By Jeffrey Swanson
Drawing at the own histories of 1 hundred evangelical missionaries in Ecuador, Echoes of the Call explores the lives of missionaries as sociological "strangers." In a research as compelling because it is insightful, Jeffrey Swanson illustrates how missionaries are distanced, not just from their tradition and fatherland, but in addition from their very own period.
The paintings starts off with Swanson's interpretation of the way his personal event as a toddler of missionaries formed the perspective of estrangement from which the ebook is written. Swanson renders the formation of a missionary id because the rhetorical composition of a private testimony, during which lifestyles tales of separation, loss, clash, and conversion are melded symbolically with ancient undertaking topics of sacrifice, heroism, non secular militancy, and divine calling. hoping on his matters' personal narratives, he strains the missionaries' own trips as their feel of calling first emerges, after which because it has to be reinterpreted to account for unforeseen, ambiguous, and infrequently disillusioning studies of their host kingdom.
Swanson argues that missionaries are marginal people who use their vocation creatively to provide a significant social international, and who use rhetoric successfully to keep up that international, for themselves and for supporters of their domestic nations. An informative and nuanced research, this publication is an important contribution to offer sociological literature bearing on missionaries and American evangelicals. somebody attracted to the sociology of faith, tradition, and folklore will locate Echoes of the Call to be a worthwhile and interesting paintings.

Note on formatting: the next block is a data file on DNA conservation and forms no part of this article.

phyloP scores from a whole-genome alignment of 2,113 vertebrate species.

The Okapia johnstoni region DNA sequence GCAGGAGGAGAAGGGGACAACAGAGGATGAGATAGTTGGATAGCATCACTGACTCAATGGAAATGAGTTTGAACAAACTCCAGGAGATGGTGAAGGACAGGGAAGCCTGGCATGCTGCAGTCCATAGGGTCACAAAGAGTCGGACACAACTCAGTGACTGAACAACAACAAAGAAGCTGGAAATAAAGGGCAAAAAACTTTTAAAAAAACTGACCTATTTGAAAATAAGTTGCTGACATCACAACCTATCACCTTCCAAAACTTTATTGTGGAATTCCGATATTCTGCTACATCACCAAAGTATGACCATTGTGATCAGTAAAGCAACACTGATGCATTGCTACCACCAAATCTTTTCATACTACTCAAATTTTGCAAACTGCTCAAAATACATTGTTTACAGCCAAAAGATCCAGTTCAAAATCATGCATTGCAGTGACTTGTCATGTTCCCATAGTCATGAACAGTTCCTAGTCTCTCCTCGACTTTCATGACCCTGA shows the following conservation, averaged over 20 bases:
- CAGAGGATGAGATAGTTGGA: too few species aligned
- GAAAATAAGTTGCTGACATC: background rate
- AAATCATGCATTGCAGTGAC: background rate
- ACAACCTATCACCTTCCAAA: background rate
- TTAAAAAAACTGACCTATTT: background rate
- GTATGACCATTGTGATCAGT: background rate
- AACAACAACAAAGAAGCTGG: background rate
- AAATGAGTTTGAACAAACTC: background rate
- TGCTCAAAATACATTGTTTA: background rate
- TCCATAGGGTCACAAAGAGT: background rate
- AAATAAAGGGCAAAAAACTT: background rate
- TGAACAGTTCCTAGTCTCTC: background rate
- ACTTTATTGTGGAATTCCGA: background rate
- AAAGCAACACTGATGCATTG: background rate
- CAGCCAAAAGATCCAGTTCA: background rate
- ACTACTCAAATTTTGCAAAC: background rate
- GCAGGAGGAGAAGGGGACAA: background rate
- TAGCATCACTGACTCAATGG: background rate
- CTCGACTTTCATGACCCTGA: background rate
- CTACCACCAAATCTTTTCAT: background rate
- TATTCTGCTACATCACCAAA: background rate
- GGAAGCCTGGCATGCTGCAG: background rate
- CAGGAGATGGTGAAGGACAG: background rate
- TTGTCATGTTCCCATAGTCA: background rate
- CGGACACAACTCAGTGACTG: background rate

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Additional resources for Echoes of the Call: Identity and Ideology among American Missionaries in Ecuador
The other was Reuben Larson, a trailblazing jungle missionary in Ecuador. 23 The heathen were dying unsaved, thousands each day passing into a Godforsaken eternity. The stage was set on earth for the drama of the End Times, the second coming of the Lord. Every ear needed to hear the message; there was little time to waste on traditional missionary journeys. Larson, already something of a legend in the Ecuadorian jungle, used his political connections in that country to secure permission to begin broadcasting from Quito.
Lacking a strong institutional church and denying the relevance of much of Christian tradition, American Protestants were united behind the principle of Scriptura sola.... This Biblicism, strong among the Puritans, gained new significance in the early nineteenth century. In the wake of the Revolution, Americans saw themselves as inaugurators of a new order for the ages. The new order was conceived as a return to a pristine human condition. For Protestants this ideal was readily translated into Biblical primitivism.
But the seventeenth-century Puritans of New England provided the archetype—the model of spiritual and cultural set-apartness, infused with a sense of mission—that took on special significance for their evangelical successors, and remains in many ways apropos to the contemporary mission community that I went to study in Ecuador. Like the present-day missionaries who hearken back to them, the Puritans had been set apart from their own time and culture in the Old World. As Kai Erikson writes: [The Puritans were] remote from the political drifts of their own age, living in a kind of cultural suspension.
Echoes of the Call: Identity and Ideology among American Missionaries in Ecuador by Jeffrey Swanson